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Rock Ptarmigan

by Joshua Brown

2021-2022 Calendar Photo Contest

We want to see your photos and hear your stories!


Our calendar is a celebration of Canada’s wild birds. We invite photographers from across the country to submit their artwork. Whether you are an amateur, a professional or a young person who has just encountered your spark bird, we want to see your photos!

Grab your camera and share the birds you see in your backyard, favourite birding location, or while participating in one of Birds Canada’s Citizen Science projects.

The 2021-22 Calendar Photo Contest will be launching June 1 and running until July 9, 2021. Contest winners will be featured in our 2021-22 Calendar, they will receive 3 copies of the calendar and will receive a one-year subscription to BirdWatch Canada. The approximate value of the prize is $100.

We aim to showcase a wide variety of species, habitats and locations across the country to celebrate the diversity of Canada’s wild birds. And this year, we’re introducing three photo categories to highlight our programs and some young photographers. We are looking for photographs from the following categories:

  1. Best Common Loon Photo
  2. Best Feeder-Bird Photo
  3. Best Photo by a Young Photographer (Under 19)
  4. Birds from across the country! We want this calendar to represent you and the birds you are helping to conserve.

We look forward to seeing all your beautiful photographs and sharing the top choices with you soon!

** Please also note that we have chosen to not include photos of owls in our calendar. We know that most of our supporters practice responsible owl observation and photography, but we also know that owl species are subjected to harmful or even deadly disturbance by people every day. In an effort to discourage unethical photography practices and to help owl populations survive and thrive in the wild, we will not include photos of owls in the calendar.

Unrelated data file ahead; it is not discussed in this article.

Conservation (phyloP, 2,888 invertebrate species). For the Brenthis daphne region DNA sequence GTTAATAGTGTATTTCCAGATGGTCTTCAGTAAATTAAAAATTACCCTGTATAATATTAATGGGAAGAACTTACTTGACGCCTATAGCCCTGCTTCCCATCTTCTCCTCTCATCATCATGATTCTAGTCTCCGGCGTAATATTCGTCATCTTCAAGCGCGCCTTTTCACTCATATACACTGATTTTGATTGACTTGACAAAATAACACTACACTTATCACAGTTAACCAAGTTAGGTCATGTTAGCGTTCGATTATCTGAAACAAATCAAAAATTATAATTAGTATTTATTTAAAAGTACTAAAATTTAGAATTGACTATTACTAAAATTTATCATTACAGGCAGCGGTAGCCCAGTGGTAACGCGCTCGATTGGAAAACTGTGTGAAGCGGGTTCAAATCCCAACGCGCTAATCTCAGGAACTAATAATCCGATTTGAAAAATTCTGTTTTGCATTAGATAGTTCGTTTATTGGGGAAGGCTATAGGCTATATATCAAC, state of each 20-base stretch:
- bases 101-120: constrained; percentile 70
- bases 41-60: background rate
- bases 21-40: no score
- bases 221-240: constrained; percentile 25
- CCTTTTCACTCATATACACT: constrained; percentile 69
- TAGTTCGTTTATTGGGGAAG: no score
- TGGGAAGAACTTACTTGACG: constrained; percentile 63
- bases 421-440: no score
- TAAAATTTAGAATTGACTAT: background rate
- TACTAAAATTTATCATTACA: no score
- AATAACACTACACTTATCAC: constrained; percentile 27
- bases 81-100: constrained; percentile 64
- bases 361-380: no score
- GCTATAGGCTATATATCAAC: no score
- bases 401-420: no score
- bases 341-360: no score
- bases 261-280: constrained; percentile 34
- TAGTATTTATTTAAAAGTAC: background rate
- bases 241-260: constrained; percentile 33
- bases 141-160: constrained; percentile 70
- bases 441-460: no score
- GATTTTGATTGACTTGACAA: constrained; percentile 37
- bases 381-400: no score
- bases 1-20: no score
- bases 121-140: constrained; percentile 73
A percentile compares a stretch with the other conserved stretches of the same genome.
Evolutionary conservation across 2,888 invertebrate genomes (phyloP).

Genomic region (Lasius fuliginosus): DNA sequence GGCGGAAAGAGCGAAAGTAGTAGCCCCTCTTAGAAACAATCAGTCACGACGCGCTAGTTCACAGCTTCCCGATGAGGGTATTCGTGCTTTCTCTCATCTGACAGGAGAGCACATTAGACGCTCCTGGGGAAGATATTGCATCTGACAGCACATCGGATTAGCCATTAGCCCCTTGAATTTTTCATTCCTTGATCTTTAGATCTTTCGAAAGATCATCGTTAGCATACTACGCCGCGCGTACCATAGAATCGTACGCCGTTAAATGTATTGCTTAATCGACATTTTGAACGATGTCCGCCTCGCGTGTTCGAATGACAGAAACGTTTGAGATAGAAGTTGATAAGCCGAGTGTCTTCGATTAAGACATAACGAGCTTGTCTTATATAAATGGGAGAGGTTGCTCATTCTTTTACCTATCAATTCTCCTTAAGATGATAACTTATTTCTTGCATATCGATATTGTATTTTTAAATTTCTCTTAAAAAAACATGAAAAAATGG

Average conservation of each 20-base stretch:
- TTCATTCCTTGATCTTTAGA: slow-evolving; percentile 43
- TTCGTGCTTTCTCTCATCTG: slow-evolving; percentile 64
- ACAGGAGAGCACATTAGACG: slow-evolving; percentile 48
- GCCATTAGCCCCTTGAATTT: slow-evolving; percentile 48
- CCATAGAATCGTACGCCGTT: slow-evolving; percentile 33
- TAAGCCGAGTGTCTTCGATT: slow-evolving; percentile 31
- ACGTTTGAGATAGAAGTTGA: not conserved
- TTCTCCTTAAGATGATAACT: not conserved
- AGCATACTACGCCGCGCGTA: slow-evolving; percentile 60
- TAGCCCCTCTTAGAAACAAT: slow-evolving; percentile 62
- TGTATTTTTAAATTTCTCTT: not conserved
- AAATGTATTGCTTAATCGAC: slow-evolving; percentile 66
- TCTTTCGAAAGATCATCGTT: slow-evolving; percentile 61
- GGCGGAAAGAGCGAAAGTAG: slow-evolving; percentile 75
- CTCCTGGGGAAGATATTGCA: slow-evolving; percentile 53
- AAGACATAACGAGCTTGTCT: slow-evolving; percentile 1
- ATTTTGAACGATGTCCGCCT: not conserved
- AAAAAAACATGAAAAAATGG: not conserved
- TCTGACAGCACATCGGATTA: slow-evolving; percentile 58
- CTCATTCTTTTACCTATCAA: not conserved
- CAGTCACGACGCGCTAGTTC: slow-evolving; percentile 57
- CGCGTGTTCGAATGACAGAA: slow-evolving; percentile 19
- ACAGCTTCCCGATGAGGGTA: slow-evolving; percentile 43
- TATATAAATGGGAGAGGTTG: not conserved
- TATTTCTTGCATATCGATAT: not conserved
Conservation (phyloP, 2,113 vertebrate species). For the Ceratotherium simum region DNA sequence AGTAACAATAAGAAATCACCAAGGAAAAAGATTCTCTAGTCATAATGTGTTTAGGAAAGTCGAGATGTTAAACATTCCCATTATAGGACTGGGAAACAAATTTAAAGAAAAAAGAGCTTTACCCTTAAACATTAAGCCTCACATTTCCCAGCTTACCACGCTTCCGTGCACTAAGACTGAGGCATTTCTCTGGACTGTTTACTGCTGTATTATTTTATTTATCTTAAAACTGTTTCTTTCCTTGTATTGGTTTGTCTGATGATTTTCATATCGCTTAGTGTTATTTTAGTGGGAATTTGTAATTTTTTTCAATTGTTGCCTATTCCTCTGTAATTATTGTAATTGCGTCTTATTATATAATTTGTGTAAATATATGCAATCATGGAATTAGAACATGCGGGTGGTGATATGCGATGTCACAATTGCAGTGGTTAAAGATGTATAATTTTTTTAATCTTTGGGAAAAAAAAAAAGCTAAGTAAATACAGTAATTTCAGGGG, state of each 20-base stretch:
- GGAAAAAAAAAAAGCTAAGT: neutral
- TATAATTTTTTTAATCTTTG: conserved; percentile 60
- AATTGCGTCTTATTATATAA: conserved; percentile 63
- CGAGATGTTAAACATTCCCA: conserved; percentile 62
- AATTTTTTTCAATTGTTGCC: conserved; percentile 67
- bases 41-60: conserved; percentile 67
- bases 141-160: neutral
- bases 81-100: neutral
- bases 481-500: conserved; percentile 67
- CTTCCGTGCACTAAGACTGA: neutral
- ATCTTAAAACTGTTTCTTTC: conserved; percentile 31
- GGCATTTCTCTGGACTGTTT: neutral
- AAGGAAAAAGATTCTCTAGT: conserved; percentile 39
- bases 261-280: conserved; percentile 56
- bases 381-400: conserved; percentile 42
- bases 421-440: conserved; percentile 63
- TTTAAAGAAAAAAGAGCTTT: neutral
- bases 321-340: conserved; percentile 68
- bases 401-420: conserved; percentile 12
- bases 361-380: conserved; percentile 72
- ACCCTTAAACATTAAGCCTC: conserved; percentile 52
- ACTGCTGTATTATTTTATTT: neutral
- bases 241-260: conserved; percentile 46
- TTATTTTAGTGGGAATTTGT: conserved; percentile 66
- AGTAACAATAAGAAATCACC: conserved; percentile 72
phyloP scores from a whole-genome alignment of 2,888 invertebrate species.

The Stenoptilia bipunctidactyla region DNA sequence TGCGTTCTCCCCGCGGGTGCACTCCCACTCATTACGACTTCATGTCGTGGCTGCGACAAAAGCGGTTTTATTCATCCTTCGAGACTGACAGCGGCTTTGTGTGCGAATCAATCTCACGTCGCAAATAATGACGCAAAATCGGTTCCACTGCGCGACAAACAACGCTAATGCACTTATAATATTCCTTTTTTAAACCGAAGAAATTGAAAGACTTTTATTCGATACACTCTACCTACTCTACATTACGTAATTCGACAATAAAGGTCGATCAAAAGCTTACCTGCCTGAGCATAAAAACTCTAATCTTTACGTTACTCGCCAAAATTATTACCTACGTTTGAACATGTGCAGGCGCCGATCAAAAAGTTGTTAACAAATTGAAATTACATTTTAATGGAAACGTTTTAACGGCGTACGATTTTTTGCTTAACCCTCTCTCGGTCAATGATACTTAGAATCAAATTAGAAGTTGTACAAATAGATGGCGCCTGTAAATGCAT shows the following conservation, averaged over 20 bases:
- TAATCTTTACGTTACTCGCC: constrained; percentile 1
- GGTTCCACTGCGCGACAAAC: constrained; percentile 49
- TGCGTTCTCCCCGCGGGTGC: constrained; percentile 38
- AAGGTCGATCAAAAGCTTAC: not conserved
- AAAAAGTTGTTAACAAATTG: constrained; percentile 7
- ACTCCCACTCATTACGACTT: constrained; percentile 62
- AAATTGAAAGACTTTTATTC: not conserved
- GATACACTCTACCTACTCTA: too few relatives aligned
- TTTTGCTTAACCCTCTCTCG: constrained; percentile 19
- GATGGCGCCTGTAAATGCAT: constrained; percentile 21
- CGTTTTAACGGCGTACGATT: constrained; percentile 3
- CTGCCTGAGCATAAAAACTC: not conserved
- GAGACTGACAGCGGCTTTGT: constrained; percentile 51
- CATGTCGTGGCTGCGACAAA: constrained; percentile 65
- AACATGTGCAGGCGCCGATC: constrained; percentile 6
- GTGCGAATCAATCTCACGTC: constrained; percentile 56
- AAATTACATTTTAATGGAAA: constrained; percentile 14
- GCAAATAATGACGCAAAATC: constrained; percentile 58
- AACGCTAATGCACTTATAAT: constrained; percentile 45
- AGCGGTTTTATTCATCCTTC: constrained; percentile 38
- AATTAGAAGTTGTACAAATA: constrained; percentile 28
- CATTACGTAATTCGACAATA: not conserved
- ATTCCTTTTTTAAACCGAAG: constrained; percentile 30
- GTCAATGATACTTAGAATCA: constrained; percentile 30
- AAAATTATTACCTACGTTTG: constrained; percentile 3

Honourable Mentions from 2020-2021

Wood Duck

by Larry Kirtley

Common Loons

by Mark Peck

Calliope Hummingbird

by Caroline Lambert



Northern Gannet

by Paul Jones

Hooded Warbler

by Jax Nasimok


by Doug Giles

Grasshopper Sparrow

by Peter Hawrylyshyn



Common Loons

by Robert Ferguson

Evening Grosbeak

by Nick Saunders

Common Yellowthroat

by Jorge Sanz

Bonaparte’s Gull

by Jax Nasimok



Horned Grebe

by Peter Hawrylyshyn

Photo Submission Form

Click or drag a file to this area to upload.

Birds Canada Photo Use Agreement

1. This Photograph Use Agreement is for the specific photograph voluntarily supplied by the Photographer to Birds Canada through The Photographer retains copyright to the Photograph(s).
2. The Photographer grants to Birds Canada a fully paid, royalty-free, licence, in perpetuity, to publish and use the Photograph(s), in whole or in part, for the purposes of inclusion in Birds Canada materials, including but not limited to, web-based materials and products, and printed materials and products, such as, but not limited to, BirdWatch Canada and other educational and promotional pamphlets and publications. This agreement in no way prohibits the Photographer from providing the photograph to others for their use, or prohibits the Photographer from using the photograph for the Photographer’s own purposes.
3. The Photographer agrees to allow Birds Canada to modify the image for use if required, including, but not limited to, cropping, changes to contrast, brightness and colour saturation, removal of distracting elements and sharpening.
4. The Photographer warrants that:
a) the Photographer is the sole author and sole owner of the copyright in the Photograph(s);
b) the Photograph(s) is (are) an original work, and not copied from another work;
c) no intellectual property rights or other rights of third parties have been infringed in the making of the Photograph(s), or in the entering into of this Photograph Use Agreement.
5. The Photographer agrees to release, discharge and to save harmless Birds Canada, its representatives, assigns, employees and agents, from any liability as a result of the publication or distribution of the photograph, in whole or in part.